(*) This work was partially supported by a grant Gu 293/8-1 from the Deutsche Forschungsgemeinschaft
(DFG), project “Datenbanken für bewegte Objekte” (Databases for Moving Objects).
Modeling and Querying Moving Objects in Networks*
Ralf Hartmut Güting
Victor Teixeira de Almeida
LG Datenbanksysteme für neue Anwendungen
FernUniversität Hagen, D-58084 Hagen, Germany
: Moving Objects Databases have become an important research issue in recent years. For
modeling and querying moving objects, there exists a comprehensive framework of abstract data
types to describe objects moving freely in the 2D plane, providing data types such as
. However, in many applications people or vehicles move along transportation net-
works. It makes a lot of sense to model the network explicitly and to describe movements relative to
the network rather than unconstrained space, because then it is much easier to formulate in queries
relationships between moving objects and the network. Moreover, such models can be better sup-
ported in indexing and query processing. In this paper, we extend the ADT approach by modeling
networks explicitly and providing data types for static and moving network positions and regions.
In a highway network, example entities corresponding to these data types are motels, construction
areas, cars, and traffic jams. The network model is not too simplistic; it allows one to distinguish
simple roads and divided highways and to describe the possible traversals of junctions precisely.
The new types and operations are integrated seamlessly into the ADT framework to achieve a rela-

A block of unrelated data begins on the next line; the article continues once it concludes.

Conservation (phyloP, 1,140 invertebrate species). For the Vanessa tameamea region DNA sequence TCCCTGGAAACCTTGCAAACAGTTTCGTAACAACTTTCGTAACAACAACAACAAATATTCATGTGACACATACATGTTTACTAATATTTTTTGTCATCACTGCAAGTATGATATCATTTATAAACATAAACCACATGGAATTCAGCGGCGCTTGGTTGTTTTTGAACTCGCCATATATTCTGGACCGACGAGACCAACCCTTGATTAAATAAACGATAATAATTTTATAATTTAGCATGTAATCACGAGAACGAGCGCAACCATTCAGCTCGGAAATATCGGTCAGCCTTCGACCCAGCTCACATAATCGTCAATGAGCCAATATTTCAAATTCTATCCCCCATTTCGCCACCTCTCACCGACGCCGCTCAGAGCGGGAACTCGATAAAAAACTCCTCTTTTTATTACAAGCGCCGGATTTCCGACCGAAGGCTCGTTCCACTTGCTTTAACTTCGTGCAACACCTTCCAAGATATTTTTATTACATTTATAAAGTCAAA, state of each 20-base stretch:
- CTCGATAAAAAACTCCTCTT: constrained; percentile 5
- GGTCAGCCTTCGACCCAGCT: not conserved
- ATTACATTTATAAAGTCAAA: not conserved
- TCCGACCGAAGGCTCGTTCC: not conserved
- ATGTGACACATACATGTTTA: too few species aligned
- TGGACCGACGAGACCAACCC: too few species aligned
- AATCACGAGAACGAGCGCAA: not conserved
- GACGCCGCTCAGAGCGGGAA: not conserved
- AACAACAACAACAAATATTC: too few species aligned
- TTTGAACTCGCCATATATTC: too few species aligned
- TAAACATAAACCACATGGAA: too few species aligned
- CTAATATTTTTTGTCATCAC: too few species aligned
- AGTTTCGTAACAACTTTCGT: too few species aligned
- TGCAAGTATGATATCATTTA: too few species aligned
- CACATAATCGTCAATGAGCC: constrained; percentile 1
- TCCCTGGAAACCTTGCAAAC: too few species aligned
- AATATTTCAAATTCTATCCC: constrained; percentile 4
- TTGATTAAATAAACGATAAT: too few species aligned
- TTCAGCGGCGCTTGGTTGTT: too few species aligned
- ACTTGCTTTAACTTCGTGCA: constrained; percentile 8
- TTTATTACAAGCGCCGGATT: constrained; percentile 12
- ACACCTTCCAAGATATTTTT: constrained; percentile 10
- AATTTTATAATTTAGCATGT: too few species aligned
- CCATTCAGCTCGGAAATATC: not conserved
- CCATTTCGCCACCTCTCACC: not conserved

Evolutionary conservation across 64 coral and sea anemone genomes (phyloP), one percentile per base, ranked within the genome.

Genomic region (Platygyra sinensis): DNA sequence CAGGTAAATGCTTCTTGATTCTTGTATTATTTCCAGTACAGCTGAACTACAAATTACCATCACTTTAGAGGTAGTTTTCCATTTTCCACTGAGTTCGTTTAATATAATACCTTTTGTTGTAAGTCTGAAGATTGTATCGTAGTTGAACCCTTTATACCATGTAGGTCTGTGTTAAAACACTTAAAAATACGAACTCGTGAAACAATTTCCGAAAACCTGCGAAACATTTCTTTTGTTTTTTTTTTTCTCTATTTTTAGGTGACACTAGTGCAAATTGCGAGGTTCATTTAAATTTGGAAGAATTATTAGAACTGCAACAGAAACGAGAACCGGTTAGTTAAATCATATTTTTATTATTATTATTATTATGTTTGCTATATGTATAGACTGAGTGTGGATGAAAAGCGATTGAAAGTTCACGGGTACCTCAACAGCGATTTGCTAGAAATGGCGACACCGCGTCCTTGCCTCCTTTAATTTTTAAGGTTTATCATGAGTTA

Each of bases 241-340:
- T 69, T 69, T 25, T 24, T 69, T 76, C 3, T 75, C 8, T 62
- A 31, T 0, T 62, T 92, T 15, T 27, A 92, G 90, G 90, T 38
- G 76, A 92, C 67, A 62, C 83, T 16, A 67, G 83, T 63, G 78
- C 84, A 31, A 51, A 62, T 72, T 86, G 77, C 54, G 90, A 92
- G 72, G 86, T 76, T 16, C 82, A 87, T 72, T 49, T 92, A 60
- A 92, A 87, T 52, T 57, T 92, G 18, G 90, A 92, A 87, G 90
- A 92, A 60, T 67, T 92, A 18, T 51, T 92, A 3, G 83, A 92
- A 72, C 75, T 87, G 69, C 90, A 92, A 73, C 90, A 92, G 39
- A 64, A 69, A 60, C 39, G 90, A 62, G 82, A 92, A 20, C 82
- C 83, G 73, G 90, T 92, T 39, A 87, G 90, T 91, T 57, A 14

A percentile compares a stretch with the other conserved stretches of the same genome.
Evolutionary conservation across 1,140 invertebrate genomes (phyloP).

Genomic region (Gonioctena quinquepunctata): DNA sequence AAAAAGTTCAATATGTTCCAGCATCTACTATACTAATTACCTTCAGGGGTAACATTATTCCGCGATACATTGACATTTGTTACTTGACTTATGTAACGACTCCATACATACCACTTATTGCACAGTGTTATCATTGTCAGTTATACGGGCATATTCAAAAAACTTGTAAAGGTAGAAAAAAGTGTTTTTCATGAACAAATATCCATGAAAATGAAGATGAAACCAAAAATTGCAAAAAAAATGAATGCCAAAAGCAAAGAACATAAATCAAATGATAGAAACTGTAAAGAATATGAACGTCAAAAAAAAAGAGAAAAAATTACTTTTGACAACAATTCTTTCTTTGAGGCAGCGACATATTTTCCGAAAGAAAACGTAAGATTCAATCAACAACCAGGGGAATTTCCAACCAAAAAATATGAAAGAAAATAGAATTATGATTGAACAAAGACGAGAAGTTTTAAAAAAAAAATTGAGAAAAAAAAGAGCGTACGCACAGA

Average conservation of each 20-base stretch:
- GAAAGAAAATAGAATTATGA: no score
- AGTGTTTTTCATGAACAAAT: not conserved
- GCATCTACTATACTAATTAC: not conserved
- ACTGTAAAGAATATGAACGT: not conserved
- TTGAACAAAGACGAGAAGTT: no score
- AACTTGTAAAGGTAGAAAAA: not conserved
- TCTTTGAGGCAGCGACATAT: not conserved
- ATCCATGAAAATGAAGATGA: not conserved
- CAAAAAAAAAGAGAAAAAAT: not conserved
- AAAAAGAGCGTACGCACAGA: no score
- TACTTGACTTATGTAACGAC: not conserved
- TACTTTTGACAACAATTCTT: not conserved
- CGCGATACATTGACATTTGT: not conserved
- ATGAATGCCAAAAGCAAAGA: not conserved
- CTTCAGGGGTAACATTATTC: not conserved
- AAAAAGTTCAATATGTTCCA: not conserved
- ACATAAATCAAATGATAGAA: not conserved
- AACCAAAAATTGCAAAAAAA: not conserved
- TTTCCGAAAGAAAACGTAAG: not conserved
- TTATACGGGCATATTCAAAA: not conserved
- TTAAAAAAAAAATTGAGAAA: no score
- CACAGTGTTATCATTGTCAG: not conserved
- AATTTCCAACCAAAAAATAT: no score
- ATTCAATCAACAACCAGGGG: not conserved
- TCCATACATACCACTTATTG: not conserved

tively simple, consistent and powerful overall model and query language for constrained and
The field of
moving objects databases
has received a lot of research interest in recent years. This tech-
nology allows one to model in a database the movements of entities and to ask queries about such
movements. In some cases only time-dependent locations need to be managed, leading to the
abstraction, in other cases also the time-dependent shape or extent is of interest and we speak of
. Examples of moving points are cars, aircraft, ships, mobile phone users, terrorists, or
polar bears. Examples of moving regions are hurricanes, oil spills, forest fires, armies, tribes of people
in history, or the spread of vegetation or of an illness.
Some of the interest is spurred by current trends in consumer electronics. Wireless networking enabled
and position-aware (i.e. GPS equipped) devices such as PDAs, on-board units in vehicles, or even
mobile phones have become relatively cheap and are predicted to be in widespread use in the near
future. This will lead to many new kinds of applications such as location-based services. At the same
time a huge volume of movement information (sometimes called trajectories) will become available
and need to be managed and analyzed in database systems.